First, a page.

But we knew that we needed to do more at the federal level. So, CAPAC Members, myself included, began to identify legislative solutions to combat anti-Asian hate. After tireless advocacy from CAPAC, and so many community organizations, President Biden signed the COVID-19 Hate Crimes Act into law last May. This legislation, introduced by Rep. Grace Meng and Senator Mazie Hirono, directly addresses incidents of anti-Asian hate by creating an anti-Asian hate coordinator role at the Department of Justice. It also includes the Jabara-Heyer NO HATE Act, which I led with Rep. Don Beyer to improve hate crime reporting. Since it was enacted last year, we are continuing to work with the Department of Justice to ensure it gets fully implemented.
Rep. Judy Chu with Speaker Nancy Pelosi at a press conference on gun control legislation
What is your advice to the Asian Americans under the Asian Hate Environment?
There have been more than 11,000 incidents of anti-Asian hate since March 2020 and hate crimes against Asian communities have increased 339% from 2020 to 2021 – and those are just the incidents that have been reported. Alarmingly, a recent survey found that between 2021 and 2022, Americans have become more – not less – likely to suspect Asian Americans are more loyal to the countries they or their families immigrated from than to the United States.
However, each one of us has the power to be combat anti-Asian hate and dispel the harmful stereotypes that fuel it by standing up, calling out anti-Asian hate and making our voices heard.
One simple and direct way to make your voice heard is by voting and encouraging others to do the same. By voting, you have the chance to choose elected officials who you trust to make policy decisions that are in your best interest and that align with your own values. That is an incredibly powerful choice and one we are so lucky to have as a nation. Particularly now, after so many years of being invisible, our voices are finally being heard — meaning we have the chance to address the problems that have been impacting our communities for years.
For example, last year, Members of Congress came together to pass the COVID-19 Hate Crimes Act, with overwhelming bipartisan support. This was possible because Members had heard from their constituents, particularly their AAPI constituents, that combating anti-Asian hate was a priority for them. It was a moment when the voice and power of AAPI voters came in loud and clear.
I also strongly believe celebrating our heritage is not only a way to ground and care for ourselves, but also a way to push back on the continued rise in anti-Asian hate our communities face. Celebrating our history, our contributions, our culture, and ourselves, defies these stereotypes and helps us further mold a country with a better understanding of our community.
Rep. Judy Chu at the Signing of COVID-19 Hate Crimes bill at the White House with President Biden and Vice President Harris
What is your goal/plan to stand up and protect the Asian communities and stop the Asian hate crimes?
I am so proud of the passage of the COVID-19 Hate Crimes Act, but we also need to address anti-Asian hate at its root, by educating our country about the longstanding historical contributions of Asian Americans to the American story. Earlier this year, Rep. Doris Matsui’s Japanese American Confinement Education Act passed in the House, which provides grants to educate the public on the historical importance of the imprisonment of Japanese Americans during WWII. And just last week, Rep. Grace Meng’s AAPI Museum Study bill was signed into law by President Biden. This is an important step forward in creating a National Museum of AAPI History and Culture!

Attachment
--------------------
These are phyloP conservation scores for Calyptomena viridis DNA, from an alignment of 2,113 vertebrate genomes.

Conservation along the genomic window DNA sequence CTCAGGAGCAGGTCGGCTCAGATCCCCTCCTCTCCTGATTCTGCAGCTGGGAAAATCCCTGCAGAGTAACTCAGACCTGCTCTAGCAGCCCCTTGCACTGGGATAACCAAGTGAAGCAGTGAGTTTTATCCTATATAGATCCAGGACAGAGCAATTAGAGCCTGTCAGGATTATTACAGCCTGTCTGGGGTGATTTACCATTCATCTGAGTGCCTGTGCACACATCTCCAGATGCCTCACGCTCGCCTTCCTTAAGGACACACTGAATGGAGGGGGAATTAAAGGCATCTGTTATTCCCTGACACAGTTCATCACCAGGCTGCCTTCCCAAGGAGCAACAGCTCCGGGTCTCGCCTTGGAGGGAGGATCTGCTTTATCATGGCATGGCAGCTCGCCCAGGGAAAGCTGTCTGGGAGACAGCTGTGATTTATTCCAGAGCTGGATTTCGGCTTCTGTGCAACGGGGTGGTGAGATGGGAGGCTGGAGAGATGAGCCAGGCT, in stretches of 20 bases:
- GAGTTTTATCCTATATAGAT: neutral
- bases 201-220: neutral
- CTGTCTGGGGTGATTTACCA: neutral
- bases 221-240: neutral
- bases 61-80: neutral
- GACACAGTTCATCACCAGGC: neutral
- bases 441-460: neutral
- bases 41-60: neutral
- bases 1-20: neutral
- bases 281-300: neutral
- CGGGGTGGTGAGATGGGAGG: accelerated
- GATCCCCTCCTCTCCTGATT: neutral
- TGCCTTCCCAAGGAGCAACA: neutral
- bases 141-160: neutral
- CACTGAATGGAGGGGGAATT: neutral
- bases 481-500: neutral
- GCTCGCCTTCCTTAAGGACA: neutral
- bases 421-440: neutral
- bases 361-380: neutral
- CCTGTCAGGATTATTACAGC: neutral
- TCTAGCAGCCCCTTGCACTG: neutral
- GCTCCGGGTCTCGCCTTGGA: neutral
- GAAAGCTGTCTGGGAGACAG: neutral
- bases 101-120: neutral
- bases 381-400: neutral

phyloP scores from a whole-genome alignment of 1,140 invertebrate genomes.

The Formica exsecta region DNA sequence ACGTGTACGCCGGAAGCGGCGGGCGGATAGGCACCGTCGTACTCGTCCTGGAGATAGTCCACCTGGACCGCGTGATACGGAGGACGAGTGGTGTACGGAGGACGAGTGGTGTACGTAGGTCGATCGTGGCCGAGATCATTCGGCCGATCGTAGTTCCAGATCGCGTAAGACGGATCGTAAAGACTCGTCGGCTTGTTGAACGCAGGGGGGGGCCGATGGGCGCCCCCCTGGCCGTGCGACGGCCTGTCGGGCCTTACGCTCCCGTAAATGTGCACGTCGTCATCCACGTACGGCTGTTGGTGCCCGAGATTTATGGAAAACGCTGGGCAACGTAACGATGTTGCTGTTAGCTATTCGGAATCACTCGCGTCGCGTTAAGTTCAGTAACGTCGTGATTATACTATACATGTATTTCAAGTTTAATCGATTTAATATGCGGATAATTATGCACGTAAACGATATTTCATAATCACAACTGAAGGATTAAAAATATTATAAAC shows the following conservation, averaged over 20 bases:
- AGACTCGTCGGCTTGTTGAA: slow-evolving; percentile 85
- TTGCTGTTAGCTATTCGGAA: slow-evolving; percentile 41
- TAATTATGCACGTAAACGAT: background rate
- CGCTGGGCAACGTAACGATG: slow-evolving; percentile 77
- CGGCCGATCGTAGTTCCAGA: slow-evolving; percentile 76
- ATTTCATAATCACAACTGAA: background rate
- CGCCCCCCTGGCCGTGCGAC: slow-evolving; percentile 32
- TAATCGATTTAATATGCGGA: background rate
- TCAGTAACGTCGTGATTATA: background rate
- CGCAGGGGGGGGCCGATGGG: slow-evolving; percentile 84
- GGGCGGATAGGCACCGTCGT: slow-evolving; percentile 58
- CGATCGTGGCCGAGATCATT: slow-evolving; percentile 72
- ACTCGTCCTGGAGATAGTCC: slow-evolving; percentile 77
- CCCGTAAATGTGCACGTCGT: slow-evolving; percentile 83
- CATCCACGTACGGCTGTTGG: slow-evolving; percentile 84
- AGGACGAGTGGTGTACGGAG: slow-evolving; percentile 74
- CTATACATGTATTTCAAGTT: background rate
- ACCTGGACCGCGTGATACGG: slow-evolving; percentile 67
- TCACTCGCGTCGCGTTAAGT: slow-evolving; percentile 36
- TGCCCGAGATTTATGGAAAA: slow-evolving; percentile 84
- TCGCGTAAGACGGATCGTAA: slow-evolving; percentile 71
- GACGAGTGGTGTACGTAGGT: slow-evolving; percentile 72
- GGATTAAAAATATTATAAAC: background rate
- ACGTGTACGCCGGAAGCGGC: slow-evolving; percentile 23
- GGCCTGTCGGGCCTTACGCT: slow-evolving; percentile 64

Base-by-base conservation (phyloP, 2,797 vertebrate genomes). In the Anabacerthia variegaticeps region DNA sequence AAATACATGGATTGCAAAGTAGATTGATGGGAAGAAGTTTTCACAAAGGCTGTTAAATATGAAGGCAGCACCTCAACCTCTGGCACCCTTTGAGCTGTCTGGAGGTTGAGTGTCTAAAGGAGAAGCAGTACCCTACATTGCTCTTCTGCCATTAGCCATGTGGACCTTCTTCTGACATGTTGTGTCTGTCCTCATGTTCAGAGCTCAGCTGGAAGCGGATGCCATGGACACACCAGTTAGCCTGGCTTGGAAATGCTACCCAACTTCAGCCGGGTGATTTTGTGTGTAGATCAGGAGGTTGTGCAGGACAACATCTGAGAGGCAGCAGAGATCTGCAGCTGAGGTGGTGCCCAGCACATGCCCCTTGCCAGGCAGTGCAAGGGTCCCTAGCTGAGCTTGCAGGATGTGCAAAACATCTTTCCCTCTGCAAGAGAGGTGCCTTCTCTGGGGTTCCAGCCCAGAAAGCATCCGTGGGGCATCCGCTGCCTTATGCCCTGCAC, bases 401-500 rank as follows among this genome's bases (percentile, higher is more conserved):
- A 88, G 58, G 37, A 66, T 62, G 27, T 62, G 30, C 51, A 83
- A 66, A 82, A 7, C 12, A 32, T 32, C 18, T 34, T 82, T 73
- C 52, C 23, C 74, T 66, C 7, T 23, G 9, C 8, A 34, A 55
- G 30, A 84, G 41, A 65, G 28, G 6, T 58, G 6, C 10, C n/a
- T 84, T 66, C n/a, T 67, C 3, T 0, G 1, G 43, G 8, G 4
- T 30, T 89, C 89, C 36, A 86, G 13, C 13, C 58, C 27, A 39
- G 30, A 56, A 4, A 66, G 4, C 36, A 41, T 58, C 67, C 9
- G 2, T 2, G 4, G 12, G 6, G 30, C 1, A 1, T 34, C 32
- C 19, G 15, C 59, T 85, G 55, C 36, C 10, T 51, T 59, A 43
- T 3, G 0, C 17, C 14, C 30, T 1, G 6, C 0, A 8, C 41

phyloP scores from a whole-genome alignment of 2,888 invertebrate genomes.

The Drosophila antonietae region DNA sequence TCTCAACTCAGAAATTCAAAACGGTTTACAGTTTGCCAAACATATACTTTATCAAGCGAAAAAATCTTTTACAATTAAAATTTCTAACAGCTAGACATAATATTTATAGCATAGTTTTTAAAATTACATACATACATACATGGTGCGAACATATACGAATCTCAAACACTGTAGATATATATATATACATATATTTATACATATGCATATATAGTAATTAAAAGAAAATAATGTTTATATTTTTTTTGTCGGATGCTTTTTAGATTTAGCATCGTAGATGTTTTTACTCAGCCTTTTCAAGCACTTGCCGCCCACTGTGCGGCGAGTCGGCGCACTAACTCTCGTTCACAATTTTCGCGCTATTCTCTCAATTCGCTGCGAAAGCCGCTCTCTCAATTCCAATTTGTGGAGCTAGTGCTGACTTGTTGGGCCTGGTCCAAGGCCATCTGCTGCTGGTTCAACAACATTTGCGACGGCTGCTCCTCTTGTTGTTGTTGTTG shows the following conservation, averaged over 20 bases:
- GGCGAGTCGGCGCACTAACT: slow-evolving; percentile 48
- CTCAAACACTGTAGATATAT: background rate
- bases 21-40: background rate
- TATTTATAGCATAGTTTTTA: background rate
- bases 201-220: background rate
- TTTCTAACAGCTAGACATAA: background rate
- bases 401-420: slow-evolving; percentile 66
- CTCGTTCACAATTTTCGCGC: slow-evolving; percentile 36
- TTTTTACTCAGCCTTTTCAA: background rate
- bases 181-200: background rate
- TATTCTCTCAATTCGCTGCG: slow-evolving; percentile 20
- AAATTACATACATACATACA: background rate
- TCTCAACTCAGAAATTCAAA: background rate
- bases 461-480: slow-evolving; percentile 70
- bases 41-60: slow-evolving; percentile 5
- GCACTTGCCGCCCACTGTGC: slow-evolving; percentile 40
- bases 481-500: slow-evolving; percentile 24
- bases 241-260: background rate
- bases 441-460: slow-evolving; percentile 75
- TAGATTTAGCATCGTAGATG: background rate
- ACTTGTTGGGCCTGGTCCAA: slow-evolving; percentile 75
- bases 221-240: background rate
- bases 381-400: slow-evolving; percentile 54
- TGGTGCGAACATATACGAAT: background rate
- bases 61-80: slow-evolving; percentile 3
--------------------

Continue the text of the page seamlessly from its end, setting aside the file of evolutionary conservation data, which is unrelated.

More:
However, federal legislation is just the start. I’ve been so excited to see several states beginning to mandate AAPI history as a part of history curriculums in their states. I am also overjoyed that Speaker Pelosi just unveiled a portrait in the Capitol of Congresswoman Patsy Mink, the first Asian American woman and woman of color to serve in Congress, which will be hung in the United States Capitol. These are all huge steps forward, and I look forward to continuing to push for ways to show that AAPI is American history.
What is your vision and advise of the upcoming younger Asian generation?
If you are interested in getting further involved in politics or running for office, I encourage you to trust your gut and act on that curiosity! We need more AANHPIs in politics and YOU could be the person who makes the difference you want to see.
When I arrived in Congress, there were nine AAPI Members serving. That is less than 2% of the entire Congress. For comparison, AANHPIs make up more than 7% of the U.S. population. Thankfully, our numbers in Congress have more than DOUBLED since I was first elected, but we’re still underrepresented. I was honored to be the first Chinese American woman elected to Congress, but I know there is so much more we can do to help AANHPIs get elected and represent their communities through public service.
Additional comment that you would like to share with us.
Our AAPI communities are culturally rich, vibrant, and diverse – and it is so important we share our culture, especially now, as we continue to push back on the rising anti-Asian rhetoric and hate we’re seeing nationwide. By proudly celebrating our history and making the voices of our community heard, we show we are not “perpetual foreigners” or “others,” as we are so often wrongfully stereotyped – we are proud Americans who are also proud of our heritage. So, I encourage you all to celebrate your AAPI identities, not only during Asian Pacific American Heritage Month each May, but all year round!
President Obama signing proclamation declaring the San Gabriel Mountains a National Monument.
[Interviewed by CAF Foundation / Photos provided by Rep. Judy Chu]